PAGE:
The proliferation of mobile media in recent years is an international phenomenon, with billions of devices sold annually. Mobile communications are now moving beyond individualized voice to mass media content--text, voice, sound, images, and even video. This will create new types of content that allow media companies and users to interact in new ways. There is a strong interest from the media and telecom industries in what manner of applications and content can be distributed in that fashion, and at what cost. To answer these questions, the book provides 18 chapters from internationally renowned authors. They identify likely types of content such as news, entertainment, peer-to-peer, and location-specific information; evaluate the economics, business models, and payment mechanisms necessary to support these media; and cover policy dimensions such as copyright, competitiveness, and access rights for content providers. This volume takes the reader through the various elements that need to be considered in the development of third generation (3G) content, and explains pitfalls and barriers. The result is a volume of interest to business professionals, academics, and policy makers. The book is international in focus and a glossary of terms is provided. There are few publications available which give an overview of this rapidly changing field.Wireless data activity in Japan is very strong in part because of the high penetration of cell phones. ... SMS has become very popular in the U.S. among a group of largely corporate users of the RIM Blackberry, which shares the ... Federal Express, UPSand many other businesses that equip delivery, sales, repair, andother personnel with wireless data terminals that can send and receive information.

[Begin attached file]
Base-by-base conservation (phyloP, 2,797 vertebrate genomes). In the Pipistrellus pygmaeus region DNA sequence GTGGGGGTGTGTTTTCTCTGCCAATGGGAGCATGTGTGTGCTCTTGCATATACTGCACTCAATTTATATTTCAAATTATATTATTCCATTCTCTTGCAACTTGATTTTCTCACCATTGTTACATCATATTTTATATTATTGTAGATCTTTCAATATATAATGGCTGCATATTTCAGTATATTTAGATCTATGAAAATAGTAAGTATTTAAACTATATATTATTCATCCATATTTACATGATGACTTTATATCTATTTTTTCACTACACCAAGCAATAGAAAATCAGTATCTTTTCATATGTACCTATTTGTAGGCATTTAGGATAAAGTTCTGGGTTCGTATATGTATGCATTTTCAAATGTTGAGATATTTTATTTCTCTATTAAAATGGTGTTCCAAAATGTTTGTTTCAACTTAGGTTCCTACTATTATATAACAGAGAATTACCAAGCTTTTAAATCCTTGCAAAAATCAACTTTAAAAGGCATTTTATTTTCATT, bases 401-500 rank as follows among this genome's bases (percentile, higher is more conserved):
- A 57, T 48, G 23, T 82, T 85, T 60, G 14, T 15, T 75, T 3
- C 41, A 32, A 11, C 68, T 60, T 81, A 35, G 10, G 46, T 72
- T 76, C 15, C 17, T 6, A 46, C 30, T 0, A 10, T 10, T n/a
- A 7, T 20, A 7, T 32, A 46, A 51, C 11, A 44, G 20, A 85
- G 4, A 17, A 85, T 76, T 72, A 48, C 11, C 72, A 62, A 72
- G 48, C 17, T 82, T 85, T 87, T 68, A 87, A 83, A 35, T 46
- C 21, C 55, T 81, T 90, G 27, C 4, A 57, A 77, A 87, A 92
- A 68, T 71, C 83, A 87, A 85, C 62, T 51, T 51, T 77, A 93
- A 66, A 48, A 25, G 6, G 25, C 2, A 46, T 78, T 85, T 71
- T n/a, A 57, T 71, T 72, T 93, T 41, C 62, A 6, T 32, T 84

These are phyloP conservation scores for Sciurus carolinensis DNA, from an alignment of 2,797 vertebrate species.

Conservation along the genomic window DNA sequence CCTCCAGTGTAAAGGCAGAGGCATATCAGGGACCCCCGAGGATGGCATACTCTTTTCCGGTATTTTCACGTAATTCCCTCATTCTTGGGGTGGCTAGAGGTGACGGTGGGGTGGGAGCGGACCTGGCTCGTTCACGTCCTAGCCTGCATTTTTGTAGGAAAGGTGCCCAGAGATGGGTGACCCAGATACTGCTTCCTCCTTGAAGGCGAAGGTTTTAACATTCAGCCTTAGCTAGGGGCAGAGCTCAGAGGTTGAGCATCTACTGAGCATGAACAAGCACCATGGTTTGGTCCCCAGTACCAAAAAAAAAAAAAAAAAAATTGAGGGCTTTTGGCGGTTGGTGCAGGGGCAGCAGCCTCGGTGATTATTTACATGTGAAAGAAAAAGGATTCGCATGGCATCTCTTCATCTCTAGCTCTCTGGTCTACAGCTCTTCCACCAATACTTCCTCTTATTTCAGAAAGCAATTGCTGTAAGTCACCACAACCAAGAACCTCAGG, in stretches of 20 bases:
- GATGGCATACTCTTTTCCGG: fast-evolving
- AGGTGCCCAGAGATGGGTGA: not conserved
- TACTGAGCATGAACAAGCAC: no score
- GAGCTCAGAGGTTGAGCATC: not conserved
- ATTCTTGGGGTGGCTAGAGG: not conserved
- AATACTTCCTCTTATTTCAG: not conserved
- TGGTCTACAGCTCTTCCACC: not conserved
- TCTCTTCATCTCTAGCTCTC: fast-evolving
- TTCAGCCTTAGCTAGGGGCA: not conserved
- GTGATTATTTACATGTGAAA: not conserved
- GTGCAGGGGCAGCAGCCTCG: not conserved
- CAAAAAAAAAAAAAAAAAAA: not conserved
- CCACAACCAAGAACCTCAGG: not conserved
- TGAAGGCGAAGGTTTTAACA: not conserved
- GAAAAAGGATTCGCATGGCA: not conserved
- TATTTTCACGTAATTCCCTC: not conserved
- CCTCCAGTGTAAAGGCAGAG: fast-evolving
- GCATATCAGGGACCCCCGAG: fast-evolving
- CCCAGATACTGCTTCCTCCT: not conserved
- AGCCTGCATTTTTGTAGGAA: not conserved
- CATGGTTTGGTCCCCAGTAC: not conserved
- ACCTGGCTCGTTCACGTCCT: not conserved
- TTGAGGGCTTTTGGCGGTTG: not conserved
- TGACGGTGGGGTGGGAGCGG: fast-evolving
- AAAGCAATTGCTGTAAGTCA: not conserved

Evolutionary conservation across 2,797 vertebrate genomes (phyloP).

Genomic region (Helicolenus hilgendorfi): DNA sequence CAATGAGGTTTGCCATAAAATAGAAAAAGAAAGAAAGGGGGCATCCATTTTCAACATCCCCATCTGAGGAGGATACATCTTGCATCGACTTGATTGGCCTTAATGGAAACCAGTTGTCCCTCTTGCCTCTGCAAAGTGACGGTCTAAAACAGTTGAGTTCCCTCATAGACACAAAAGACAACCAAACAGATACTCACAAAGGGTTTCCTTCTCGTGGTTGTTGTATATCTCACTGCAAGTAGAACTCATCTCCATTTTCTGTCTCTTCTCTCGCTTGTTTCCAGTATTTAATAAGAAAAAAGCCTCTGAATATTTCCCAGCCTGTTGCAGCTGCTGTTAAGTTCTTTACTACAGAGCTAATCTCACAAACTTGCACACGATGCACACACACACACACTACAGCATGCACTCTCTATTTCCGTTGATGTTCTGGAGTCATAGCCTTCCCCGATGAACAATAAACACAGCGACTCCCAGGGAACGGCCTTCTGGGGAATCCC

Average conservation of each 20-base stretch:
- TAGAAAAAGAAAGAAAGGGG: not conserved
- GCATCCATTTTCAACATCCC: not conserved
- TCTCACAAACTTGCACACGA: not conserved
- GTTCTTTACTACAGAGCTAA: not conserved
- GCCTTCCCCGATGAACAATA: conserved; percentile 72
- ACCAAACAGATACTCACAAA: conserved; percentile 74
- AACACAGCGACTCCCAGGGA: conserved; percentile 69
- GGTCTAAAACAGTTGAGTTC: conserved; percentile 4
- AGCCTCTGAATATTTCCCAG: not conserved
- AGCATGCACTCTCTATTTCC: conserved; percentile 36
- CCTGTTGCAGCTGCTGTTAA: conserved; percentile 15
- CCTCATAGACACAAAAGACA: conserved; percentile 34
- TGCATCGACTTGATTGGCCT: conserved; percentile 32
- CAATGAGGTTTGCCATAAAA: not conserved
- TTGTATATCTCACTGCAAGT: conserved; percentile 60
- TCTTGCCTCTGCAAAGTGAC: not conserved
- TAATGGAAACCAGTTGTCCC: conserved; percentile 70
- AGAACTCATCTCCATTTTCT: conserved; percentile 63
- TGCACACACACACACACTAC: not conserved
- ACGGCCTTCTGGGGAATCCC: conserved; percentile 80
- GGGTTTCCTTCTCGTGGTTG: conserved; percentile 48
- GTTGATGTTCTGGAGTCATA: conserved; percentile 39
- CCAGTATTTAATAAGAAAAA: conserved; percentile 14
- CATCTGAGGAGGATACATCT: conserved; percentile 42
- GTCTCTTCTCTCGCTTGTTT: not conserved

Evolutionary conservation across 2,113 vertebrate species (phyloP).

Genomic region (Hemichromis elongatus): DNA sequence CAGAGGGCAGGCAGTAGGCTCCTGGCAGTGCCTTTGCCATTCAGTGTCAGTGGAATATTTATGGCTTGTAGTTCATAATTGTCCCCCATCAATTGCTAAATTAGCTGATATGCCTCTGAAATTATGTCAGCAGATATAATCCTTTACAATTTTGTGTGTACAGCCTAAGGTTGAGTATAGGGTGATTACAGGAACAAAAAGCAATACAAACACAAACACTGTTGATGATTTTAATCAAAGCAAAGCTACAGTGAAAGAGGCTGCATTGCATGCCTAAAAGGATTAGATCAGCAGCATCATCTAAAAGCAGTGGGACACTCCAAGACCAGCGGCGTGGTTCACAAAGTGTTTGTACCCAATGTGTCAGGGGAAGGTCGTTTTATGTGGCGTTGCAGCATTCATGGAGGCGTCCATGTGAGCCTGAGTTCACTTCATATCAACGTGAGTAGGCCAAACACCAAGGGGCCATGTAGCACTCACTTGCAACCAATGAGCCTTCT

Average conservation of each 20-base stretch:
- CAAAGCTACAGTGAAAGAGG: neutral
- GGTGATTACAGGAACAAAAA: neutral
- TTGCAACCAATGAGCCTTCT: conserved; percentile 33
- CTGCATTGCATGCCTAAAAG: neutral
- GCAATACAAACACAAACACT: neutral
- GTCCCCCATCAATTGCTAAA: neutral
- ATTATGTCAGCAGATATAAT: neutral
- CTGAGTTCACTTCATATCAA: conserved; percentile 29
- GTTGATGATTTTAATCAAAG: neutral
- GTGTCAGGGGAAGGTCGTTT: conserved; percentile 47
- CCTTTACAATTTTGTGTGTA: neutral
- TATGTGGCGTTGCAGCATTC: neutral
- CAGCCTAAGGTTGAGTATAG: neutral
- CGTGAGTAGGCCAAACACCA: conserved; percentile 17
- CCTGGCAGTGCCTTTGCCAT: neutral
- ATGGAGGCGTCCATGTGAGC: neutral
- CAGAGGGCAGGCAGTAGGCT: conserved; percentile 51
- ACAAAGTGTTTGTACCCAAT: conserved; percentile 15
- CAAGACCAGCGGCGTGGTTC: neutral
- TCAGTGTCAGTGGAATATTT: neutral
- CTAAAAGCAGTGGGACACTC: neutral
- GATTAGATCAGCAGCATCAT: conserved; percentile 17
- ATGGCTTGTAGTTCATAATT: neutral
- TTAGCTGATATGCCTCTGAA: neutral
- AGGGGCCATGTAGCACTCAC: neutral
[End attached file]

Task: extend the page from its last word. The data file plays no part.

|Author||:||Jo Groebel, Eli M. Noam, Valerie Feldmann|
|Publisher||:||Routledge - 2006-08-15|